Friday, May 13, 2011

What Terrible Language!

Motionless she sat

I had just sat down at the edge of our blackberry patch to begin rooting out mugwort when I heard the most terrible language—letting me know I was persona non grata.

I was surprised by the noise—which was coming from a purple-leaf plum tree about 40 feet away. I couldn’t see the fowl-beaked speaker, who must have been hidden inside the plum tree. But I knew from his sound that he was an American Robin, and he wanted me to move on—pronto.

But I was 40 feet away. Why was he yelling at me?

Suddenly I thought I knew why. I slowly turned to my left and looked up into the variegated holly that grows at the southeast corner of our house, about five feet from where I sat. My eyes focused up and into tree. About three feet above the ground, near the trunk, behind a prickly fortress of leaves, was a nest on which a second robin sat motionless.

I smiled, and went to retrieve my camera from inside the house. When I returned, I moved slowly toward the tree. The robin on the nest didn’t move a feather, even when I was just two feet away.

I fiddled with my camera for a second or two and when I focused on the nest I noticed that the robin has turned, bill now pointing east, not west. How did she do that in an instant, without my seeing?

I took several photos and returned to rooting out mugwort and slowly worked my way down the blackberry bed and away from the nesting robin.

And I thought about the bird on the nest—and the one in the plum tree: devotion, maternal and paternal instinct, courage in view of what might be a monstrous danger.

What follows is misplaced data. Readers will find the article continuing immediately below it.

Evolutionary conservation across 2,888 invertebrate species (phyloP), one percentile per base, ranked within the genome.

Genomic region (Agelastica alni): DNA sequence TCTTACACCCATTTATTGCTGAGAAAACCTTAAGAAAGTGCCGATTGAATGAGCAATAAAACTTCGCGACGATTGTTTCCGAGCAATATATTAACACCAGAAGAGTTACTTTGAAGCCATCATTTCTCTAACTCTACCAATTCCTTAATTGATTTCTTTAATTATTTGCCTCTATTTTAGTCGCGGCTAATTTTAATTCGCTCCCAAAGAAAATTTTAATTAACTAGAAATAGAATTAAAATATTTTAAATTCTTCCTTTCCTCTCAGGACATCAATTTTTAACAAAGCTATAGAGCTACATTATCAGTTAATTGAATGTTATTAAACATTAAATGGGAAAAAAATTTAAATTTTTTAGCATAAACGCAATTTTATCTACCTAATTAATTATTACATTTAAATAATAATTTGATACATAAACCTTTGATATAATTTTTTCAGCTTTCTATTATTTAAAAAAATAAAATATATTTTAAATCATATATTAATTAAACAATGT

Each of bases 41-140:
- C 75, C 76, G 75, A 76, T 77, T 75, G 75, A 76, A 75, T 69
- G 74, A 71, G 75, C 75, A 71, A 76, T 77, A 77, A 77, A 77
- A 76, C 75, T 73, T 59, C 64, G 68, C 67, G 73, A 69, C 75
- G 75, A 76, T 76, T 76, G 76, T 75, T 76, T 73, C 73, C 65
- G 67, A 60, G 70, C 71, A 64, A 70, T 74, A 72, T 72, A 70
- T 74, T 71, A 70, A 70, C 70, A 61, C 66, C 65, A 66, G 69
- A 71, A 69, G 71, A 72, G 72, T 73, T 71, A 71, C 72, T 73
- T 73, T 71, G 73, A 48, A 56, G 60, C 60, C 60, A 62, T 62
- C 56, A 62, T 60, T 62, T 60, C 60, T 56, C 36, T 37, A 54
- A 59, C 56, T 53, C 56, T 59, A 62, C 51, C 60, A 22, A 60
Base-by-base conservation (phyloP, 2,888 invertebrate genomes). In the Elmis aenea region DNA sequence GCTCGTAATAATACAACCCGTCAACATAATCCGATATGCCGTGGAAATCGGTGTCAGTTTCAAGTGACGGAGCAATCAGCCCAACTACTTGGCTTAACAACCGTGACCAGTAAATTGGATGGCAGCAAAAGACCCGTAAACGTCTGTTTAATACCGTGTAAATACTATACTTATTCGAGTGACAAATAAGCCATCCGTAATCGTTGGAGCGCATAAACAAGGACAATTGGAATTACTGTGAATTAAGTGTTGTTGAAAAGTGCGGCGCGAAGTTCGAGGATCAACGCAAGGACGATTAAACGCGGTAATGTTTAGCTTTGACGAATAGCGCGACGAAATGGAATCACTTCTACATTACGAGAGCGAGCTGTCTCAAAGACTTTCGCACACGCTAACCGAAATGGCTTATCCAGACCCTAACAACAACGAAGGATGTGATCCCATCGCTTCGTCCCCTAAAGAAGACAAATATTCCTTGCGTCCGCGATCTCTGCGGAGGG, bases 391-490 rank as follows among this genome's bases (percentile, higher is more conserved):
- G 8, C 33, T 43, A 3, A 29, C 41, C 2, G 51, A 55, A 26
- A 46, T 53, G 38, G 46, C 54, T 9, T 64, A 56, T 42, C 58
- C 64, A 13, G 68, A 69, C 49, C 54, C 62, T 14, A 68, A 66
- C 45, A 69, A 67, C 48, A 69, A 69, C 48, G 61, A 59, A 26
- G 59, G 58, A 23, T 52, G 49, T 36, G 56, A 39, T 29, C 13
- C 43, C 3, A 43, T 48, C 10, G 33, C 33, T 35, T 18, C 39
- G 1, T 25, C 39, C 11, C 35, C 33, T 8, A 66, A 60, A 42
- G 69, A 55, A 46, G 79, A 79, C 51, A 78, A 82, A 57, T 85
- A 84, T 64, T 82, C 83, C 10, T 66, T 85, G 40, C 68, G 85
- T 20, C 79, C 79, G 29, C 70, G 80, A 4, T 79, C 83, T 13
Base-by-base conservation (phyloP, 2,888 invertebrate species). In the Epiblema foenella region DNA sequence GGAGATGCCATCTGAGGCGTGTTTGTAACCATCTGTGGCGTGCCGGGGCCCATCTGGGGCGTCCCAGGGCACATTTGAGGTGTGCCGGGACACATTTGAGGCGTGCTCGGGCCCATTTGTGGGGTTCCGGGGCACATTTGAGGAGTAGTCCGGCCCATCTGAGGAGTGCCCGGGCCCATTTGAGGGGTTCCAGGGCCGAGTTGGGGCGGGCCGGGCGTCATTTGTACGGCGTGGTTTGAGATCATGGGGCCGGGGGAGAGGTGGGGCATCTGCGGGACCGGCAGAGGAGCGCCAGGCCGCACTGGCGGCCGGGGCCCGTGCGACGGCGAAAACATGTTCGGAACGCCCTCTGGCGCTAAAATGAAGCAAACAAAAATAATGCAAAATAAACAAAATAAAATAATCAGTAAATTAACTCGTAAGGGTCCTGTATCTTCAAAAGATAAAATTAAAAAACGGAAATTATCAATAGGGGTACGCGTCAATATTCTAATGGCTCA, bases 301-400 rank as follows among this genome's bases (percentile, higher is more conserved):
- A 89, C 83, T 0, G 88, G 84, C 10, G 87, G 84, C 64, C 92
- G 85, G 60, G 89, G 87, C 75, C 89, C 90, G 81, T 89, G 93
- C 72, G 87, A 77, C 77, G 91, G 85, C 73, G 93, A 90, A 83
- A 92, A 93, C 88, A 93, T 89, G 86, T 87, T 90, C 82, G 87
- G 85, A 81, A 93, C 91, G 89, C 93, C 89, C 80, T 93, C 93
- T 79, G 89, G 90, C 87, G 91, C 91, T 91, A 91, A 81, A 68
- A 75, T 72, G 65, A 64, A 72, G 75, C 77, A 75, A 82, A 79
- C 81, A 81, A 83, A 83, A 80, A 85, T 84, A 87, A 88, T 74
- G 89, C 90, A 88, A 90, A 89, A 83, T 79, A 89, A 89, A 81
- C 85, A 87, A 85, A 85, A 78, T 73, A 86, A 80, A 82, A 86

What chance is there that the eggs in the nest will hatch, grow, and fledge? Squirrels or blue jays might brunch on the eggs. A crow, feral cat, raccoon, or an opossum might dine on the hatchlings.

I recalled the “Urban Jungle” column by Patterson Clark in the Washington Post that indicated that there is only a 55% probability that one hatchling will survive and fledge from the open nest.

The robins might sense I’m the biggest threat to their nest, but I am now a protector. When I hear the jays screaming or the crows cawing in the morning, I step outside and make my presence known. They quickly move on.

But I cannot be on guard 24/7.

So I wonder. How many will live long enough to leave the nest?

To read Patterson Clark’s “Urban Jungle” column, “Success in the City,” CLICK HERE.


  1. Appreciate your blog. I've wondered the same thing as I wake each morning listening to the crows cawing or blue jays squawking. The birds have a difficult time hatching their young. Nature is cruel to each other, and yet as I think about it, maybe we humans aren't too kind to each other either...such as our words and actions that can kill too!

  2. Good observation, WVa J. Maybe we aren't so much different from the crows and jays.

  3. Robins didn't complain when I walked near their nest in the holly yesterday afternoon. When I stopped to take a look, the nest was empty--no sitting robin--no eggs--no hatchlings--just the empty nest with no sign of struggle or attack. I won't guess what happened. I don't think we can say, "Happy Ending."

  4. We have two baby cardinals in a nest right outside the kitchen window. It's a treat to watch their attentive parents. I do worry that when they fledge, they might regret that their parents chose a prickly juniper near a concrete areaway as their home.